According to Bibliotheek Rotterdam:

This stool is known to exist in several sizes. Metz & Co. also sold a table similar to this design. According to Gerrit Rietveld’s son, Jan Rietveld, both the Rietveld and Schröder families were involved at one time or another in producing and selling Crate Furniture.

Since we couldn’t find plans for the stool, we made our own based on the photos mentioned above. We didn’t have scraps to reuse as Jones so elegantly did, so we ended up buying three 1″ × 6″ × 6′ whitewood boards and basing our plans on the most economical use of that lumber.

It’s definitely a bit more expensive than a KYRRE stool from Ikea, the materials were a little over $30 in total and of course there’s the labor. We did this in a few hours over the course of a few days, but it probably took us longer than it would normally because we were working out the process and tweaking our initial plans as we went. All-in-all it was worth it. It’s a satisfying little lump of furniture.

Here are the steps to make one for yourself.

Read more

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Hannah’s Rietveld crate chair and other DIY furniture

HB gave herself a scrapheap challenge and made a Rietveld crate chair. I’m green with envy, it looks so great. She said it’s super comfy, which makes sense given the Adirondack-y angles and nice big armrests wide enough to rest a drink. Photos below are from the lady herself.

Plans for a Rietveld crate chair drawn by Hannah Blows

Hannah’s plans

Woman sitting in Rietveld crate chair in garden with a cat behind her

Hannah relaxing in the finished product with a friend in the bg

Definitely would like to make this, we need some furniture. Note to self: minute differences in the angles, measurements, screw placement, materials, etc. make a big difference in the final result. Tread with care and joy.

In relation to the crate chair, see also Rietveld’s original plans, Self-assembly’s instructions, and Susan Young’s Instructables post.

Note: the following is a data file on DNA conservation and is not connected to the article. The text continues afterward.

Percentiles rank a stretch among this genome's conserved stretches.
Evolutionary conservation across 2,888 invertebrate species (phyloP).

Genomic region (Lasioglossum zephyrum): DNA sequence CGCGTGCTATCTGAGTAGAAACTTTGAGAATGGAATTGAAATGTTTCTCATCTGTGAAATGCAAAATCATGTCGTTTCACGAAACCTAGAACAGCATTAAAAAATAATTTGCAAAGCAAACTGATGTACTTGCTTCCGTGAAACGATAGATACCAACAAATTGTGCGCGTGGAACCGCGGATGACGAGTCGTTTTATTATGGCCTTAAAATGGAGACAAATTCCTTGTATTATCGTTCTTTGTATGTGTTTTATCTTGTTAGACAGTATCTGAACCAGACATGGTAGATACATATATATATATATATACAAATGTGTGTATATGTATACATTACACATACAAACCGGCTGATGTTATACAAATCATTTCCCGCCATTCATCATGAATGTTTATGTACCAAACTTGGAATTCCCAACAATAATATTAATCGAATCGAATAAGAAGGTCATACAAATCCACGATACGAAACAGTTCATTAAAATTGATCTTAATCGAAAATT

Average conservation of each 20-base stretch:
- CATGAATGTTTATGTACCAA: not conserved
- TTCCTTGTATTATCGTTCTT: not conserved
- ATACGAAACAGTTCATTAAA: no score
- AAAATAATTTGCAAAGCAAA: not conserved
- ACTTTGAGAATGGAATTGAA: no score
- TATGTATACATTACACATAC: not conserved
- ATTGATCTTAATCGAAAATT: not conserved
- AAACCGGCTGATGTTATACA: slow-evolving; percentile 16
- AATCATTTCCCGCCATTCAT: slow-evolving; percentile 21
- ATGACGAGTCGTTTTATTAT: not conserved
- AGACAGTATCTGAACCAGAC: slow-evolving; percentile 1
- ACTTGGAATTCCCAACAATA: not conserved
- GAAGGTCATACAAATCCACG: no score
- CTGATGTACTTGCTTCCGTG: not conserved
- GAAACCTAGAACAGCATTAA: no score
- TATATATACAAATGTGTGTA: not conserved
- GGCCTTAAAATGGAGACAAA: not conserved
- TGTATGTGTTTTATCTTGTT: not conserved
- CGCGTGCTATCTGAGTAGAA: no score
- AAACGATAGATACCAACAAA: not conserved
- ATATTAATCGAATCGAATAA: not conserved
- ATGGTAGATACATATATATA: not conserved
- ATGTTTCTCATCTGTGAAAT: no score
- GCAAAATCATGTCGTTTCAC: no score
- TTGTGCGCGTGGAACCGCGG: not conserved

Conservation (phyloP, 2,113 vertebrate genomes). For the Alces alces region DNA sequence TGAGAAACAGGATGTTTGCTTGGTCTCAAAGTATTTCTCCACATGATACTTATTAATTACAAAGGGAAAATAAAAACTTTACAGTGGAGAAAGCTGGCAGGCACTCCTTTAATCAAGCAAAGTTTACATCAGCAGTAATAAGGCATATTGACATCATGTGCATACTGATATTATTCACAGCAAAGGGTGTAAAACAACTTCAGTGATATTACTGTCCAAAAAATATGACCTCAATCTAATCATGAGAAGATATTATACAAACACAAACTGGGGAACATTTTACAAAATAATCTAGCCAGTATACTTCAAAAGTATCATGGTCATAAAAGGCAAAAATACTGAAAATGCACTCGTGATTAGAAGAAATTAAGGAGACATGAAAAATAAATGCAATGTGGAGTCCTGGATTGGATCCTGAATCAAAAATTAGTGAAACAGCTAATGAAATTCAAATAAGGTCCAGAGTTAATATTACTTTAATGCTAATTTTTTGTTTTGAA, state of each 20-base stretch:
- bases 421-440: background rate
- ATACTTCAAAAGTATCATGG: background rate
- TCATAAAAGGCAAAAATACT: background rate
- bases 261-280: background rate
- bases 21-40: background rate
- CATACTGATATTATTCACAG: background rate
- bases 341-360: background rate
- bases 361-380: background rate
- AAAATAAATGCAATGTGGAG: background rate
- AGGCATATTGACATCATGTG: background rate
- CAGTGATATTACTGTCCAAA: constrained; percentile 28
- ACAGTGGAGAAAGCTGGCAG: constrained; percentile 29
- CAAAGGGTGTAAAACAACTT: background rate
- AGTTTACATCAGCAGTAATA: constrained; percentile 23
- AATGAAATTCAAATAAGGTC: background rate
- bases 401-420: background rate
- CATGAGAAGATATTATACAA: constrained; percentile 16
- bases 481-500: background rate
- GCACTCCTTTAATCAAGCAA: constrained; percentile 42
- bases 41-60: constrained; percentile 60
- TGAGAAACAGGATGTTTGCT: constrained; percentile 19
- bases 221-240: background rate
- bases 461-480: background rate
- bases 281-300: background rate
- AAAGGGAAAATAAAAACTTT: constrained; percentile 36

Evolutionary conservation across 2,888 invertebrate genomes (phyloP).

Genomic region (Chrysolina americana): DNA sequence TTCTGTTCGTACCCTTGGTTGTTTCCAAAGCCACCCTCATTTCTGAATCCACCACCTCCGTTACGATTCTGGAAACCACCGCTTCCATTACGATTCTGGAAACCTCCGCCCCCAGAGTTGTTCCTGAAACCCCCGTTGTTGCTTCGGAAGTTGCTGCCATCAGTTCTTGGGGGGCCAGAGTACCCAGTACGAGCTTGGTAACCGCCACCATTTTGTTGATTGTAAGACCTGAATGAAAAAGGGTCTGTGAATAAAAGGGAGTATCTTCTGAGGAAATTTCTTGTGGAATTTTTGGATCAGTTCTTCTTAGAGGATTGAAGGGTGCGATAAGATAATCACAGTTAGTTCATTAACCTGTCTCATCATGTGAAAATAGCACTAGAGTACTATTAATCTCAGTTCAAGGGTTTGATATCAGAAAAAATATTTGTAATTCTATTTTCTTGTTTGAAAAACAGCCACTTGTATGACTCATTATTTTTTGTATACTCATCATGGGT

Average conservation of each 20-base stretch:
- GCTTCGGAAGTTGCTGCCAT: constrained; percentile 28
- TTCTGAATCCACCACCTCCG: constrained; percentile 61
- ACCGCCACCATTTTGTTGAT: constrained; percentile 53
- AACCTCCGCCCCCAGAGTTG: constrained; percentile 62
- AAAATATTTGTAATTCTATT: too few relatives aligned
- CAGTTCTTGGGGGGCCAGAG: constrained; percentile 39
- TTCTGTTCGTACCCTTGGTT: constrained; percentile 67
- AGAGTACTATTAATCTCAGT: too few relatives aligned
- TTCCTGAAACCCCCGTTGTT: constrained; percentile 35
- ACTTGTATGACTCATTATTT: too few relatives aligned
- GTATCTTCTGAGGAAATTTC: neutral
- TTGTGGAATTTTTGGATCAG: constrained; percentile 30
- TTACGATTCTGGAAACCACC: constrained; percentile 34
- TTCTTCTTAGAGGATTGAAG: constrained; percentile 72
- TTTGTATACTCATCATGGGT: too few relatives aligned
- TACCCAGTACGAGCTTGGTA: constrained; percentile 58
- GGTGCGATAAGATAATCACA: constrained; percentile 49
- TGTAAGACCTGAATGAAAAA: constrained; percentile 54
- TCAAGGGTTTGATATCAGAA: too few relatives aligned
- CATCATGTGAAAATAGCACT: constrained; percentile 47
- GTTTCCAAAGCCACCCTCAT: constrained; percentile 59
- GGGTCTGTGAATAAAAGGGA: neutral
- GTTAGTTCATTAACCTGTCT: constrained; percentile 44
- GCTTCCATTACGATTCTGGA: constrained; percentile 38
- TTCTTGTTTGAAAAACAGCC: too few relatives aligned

Other beginner-friendly DIY furniture

For other beginner-friendly DIY furniture that is geared towards simplicity (fewer cuts, mostly right angles, straightforward lumber sizes, not much fuss in finishing, etc.), check out: RietveldBuilder, this Rietveld couch plan on Etsy, Van Bo Le-Mentzel’s Berliner Hocker, Ian Anderson’s Two-by-two chair on Self-assembly, the Wave Hill Garden Chair (inspired by Rietveld’s Red Blue chair), Rietveld’s Beugel chair (I can imagine tweaking this design slightly to be more easily made with few tools), Jesse Kamm and her husband’s Donald Judd-inspired furniture, Judd’s original wood furniture that one could attempt…

I’m sure there’s a lot more along these lines out there by more female and less Euro-centric designers, would love to see other inspo and plans.

Materials and tools

If you’re not salvaging, then you have to select materials at some point. Popular Woodworking has some good writing on this topic, particularly their Choose the Right Plywood, How to Prepare Construction Lumber for Furniture, and What’s the Difference Between Screws? articles. Some DIY furniture plans like Enzo Mari’s Autoprogetazzione call for nails, but most of the time you’re better off with screws and glue for longevity.

The bare minimum of tools I like to have around for a DIY furniture project along these lines includes: a sliding t-bevel + protractor or a combination square; a sharp hand saw (read about Japanese pull saws vs Western push saws); multiple grades of sandpaper; a drill with a bit for pilot holes; a screw driver that matches up with your screw heads; a long metal ruler; a pencil; and a good vacuum. Additional items that are great to have include: a chop saw or table saw; a countersink bit attachment; and clamps.

Measurements are such a critical part of furniture making. If interested in figuring out how to choose good measuring tools, see Popular Woodworking’s “Precision Instruments for Woodworkers” parts 1, 2, 3, and 4. You probably don’t need crazy high-quality tools for the sorts of DIY furniture I’m talking about here, but if you’re buying a new tool, you might as well buy the best you can afford.

Edited 26 June 2020 at 11:30am to add notes about materials and tools and to add Self-Assembly links since it’s back online.

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Judd essay on function v. art

I’ll be your interface* is a recently-closed (shame!) exhibition organised by Roxana Fabius at the Center for Curatorial Studies at Bard College. The exhibition featured recent work by Dexter Sinister and objects from the Marieluise Hessel Collection.

There was a talk in March at the Judd Foundation (NYC) about work that doesn’t make a “crisp distinction” between function and art, sounded interesting (see more on Dexter Sinister).

Required further reading since I missed the talk: Donald Judd, It’s Hard to Find a Good Lamp, 1993.